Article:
This week in aviation, the president of Emirates is at the end of his rope with reliability issues stemming from Airbus and Boeing. The CEO of EasyJet is similarly calling people out — in this case, over carbon emissions.
Throughout the week we post dozens of original stories, connecting the dots across the travel industry, and every weekend we sum it all up. This weekend roundup examines aviation.
For all of our weekend roundups, go here.
Emirates President Slams Airbus and Boeing for Lack of Reliability: Emirates President Tim Clark clearly had an agenda on Wednesday speaking with the media. He said he is tired of reliability challenges with new airplanes, and he wants suppliers to get their act together — quickly. Somebody had to say it.
EasyJet CEO Calls Out Legacy Rivals in Battle Over Airline Emissions: The growth of low-cost carriers has helped make travel more accessible, but it has come at an environmental cost. Airlines like EasyJet are hoping that electric technology will one day act as a savior but it’s hard to imagine battery-powered commercial jets ever flying across the Atlantic.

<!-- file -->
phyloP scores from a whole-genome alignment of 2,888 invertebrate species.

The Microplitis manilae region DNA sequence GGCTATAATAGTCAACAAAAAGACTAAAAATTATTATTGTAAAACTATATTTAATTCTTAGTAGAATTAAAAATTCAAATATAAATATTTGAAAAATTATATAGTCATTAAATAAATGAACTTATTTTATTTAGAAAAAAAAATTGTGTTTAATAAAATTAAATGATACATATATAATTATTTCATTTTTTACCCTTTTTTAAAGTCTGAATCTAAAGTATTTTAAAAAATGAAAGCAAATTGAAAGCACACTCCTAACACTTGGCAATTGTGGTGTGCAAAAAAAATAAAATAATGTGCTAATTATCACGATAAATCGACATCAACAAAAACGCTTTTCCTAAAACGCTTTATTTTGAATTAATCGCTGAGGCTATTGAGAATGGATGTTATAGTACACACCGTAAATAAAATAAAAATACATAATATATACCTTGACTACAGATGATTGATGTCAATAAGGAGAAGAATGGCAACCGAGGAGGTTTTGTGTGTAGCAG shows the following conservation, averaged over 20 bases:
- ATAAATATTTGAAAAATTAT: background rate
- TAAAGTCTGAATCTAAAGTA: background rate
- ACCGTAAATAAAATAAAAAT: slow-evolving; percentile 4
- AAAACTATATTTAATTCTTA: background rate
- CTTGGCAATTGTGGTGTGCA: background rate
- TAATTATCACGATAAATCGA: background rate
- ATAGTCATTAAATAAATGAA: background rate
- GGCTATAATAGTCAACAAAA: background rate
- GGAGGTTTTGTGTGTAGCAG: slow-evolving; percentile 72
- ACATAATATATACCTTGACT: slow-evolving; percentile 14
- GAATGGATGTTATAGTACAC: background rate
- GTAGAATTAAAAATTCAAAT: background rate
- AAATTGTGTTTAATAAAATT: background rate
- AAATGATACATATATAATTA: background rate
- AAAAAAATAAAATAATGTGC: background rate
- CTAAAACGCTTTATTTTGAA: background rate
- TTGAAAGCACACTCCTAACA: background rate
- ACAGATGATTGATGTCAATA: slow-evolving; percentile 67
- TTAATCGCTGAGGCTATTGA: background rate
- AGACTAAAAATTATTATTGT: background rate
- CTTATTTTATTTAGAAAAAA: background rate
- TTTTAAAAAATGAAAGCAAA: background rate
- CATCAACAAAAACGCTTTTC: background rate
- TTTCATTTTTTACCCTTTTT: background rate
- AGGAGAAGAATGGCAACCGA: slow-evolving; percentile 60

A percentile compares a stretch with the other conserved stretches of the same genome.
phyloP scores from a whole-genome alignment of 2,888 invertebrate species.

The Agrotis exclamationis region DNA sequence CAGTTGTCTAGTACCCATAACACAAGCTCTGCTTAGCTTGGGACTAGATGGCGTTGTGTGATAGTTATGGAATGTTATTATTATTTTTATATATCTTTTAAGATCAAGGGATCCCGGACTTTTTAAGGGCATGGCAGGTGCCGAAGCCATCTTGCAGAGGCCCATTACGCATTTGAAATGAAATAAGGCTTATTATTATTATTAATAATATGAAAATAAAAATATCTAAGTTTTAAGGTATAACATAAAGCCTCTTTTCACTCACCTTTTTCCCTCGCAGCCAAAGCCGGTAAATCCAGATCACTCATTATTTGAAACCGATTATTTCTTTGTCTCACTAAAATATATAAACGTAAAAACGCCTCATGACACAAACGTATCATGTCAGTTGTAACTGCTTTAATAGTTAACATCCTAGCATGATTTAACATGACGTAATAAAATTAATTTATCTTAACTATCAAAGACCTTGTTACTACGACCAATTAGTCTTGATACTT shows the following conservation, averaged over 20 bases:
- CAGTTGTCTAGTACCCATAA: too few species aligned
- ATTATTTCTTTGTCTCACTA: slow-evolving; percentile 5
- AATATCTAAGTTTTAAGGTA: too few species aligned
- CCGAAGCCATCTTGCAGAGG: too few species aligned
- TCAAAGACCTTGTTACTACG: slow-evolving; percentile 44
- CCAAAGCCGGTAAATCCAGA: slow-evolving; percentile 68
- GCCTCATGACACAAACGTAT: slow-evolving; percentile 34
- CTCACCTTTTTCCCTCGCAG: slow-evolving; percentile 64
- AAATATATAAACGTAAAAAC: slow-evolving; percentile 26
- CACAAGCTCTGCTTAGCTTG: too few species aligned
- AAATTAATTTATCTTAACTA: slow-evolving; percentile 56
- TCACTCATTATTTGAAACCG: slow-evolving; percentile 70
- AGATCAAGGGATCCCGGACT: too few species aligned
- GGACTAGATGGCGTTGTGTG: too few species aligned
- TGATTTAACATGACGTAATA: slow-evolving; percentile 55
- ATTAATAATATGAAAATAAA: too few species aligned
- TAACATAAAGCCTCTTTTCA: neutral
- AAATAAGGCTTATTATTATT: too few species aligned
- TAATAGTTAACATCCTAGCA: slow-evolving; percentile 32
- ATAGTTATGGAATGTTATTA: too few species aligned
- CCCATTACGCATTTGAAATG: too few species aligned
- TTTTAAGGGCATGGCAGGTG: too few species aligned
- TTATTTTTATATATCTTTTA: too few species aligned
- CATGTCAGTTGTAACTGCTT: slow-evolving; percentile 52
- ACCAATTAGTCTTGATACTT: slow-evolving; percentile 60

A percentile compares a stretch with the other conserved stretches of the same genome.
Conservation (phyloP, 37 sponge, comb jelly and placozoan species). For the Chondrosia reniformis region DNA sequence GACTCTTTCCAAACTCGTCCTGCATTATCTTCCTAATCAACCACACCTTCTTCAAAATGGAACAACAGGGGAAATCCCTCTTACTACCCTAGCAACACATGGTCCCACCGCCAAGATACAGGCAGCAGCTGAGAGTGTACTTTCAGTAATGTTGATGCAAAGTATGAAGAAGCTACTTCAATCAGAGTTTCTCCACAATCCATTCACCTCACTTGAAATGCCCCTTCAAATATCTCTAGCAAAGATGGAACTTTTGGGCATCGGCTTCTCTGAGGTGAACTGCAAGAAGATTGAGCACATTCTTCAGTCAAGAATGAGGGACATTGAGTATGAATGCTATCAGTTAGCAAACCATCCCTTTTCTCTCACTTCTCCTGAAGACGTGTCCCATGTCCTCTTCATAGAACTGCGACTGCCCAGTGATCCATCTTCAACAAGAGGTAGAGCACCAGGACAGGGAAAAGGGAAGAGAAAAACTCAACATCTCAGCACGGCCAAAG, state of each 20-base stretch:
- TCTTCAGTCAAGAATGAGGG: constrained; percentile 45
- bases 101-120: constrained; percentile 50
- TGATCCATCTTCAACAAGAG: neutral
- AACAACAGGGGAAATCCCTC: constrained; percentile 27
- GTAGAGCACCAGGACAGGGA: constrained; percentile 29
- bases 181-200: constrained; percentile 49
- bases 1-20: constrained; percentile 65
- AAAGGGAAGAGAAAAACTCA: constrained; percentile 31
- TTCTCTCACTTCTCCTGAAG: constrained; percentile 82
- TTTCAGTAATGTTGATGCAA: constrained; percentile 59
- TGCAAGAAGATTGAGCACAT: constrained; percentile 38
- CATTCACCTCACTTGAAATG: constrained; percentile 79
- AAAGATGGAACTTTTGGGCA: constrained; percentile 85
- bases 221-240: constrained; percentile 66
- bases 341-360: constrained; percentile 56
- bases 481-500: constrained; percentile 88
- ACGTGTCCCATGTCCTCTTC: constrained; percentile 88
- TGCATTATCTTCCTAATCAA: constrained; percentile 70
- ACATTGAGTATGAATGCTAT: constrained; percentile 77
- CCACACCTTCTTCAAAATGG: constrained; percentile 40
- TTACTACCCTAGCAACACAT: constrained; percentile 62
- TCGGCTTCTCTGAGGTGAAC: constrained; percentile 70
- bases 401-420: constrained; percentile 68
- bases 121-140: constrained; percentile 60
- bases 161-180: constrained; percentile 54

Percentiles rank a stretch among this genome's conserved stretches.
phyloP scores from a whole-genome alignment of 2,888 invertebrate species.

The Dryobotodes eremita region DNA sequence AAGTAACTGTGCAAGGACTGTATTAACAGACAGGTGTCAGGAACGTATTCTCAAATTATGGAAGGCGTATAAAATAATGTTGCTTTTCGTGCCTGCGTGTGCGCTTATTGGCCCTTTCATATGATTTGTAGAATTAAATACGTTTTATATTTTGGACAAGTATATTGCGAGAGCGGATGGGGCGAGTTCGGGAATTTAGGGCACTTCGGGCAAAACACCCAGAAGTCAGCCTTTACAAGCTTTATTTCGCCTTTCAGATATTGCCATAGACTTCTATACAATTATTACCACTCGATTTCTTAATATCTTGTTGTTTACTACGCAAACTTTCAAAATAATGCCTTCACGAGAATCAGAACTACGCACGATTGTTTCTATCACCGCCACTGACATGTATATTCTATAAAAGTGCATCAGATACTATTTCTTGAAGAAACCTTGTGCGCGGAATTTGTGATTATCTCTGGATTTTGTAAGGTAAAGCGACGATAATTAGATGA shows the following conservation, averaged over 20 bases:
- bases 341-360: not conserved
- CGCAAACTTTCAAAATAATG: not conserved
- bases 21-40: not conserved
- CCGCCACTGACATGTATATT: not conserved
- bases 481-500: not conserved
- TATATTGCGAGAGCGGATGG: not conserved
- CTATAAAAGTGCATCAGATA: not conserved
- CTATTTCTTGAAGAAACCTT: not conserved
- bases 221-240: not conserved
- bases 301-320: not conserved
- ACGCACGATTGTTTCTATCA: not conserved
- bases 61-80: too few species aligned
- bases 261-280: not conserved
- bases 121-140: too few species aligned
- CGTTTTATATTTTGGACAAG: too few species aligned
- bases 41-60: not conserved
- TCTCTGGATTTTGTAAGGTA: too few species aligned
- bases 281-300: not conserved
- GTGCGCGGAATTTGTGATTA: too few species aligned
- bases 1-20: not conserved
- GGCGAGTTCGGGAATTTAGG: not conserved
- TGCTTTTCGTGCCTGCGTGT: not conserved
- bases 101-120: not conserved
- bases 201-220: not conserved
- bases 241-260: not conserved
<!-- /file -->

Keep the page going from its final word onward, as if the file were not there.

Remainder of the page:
Virgin Atlantic CEO Predicts Airline’s Issue With Rolls-Royce Engines Is Almost Over: Earlier this week Emirates President Tim Clark blasted two engine manufacturers for producing shoddy products. Virgin Atlantic has had more than its share of problems with Rolls-Royce engines, but the airline’s CEO said the situation is improving. Finally.
Why JetBlue Is Happy to See the Summer End: JetBlue has had to navigate a tricky last few months. Reading between the lines, it seems that it’s the international routes that are the problem with domestic demand still strong.
Air France May Play a Part Rescuing Country’s No. 2 Airline: Slots are a valuable commodity, especially at busy airports like Orly. Aigle Azur’s demise offers Air France an opportunity to increase its presence at Paris’ second largest airport, but other airlines will likely be interested as well.
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Photo Credit: Emirates President Tim Clark said he is tired of reliability challenges with new airplanes. Chris Ratcliffe / Bloomberg
White House Aims For 20 Percent Lower Aviation Emissions by 2030
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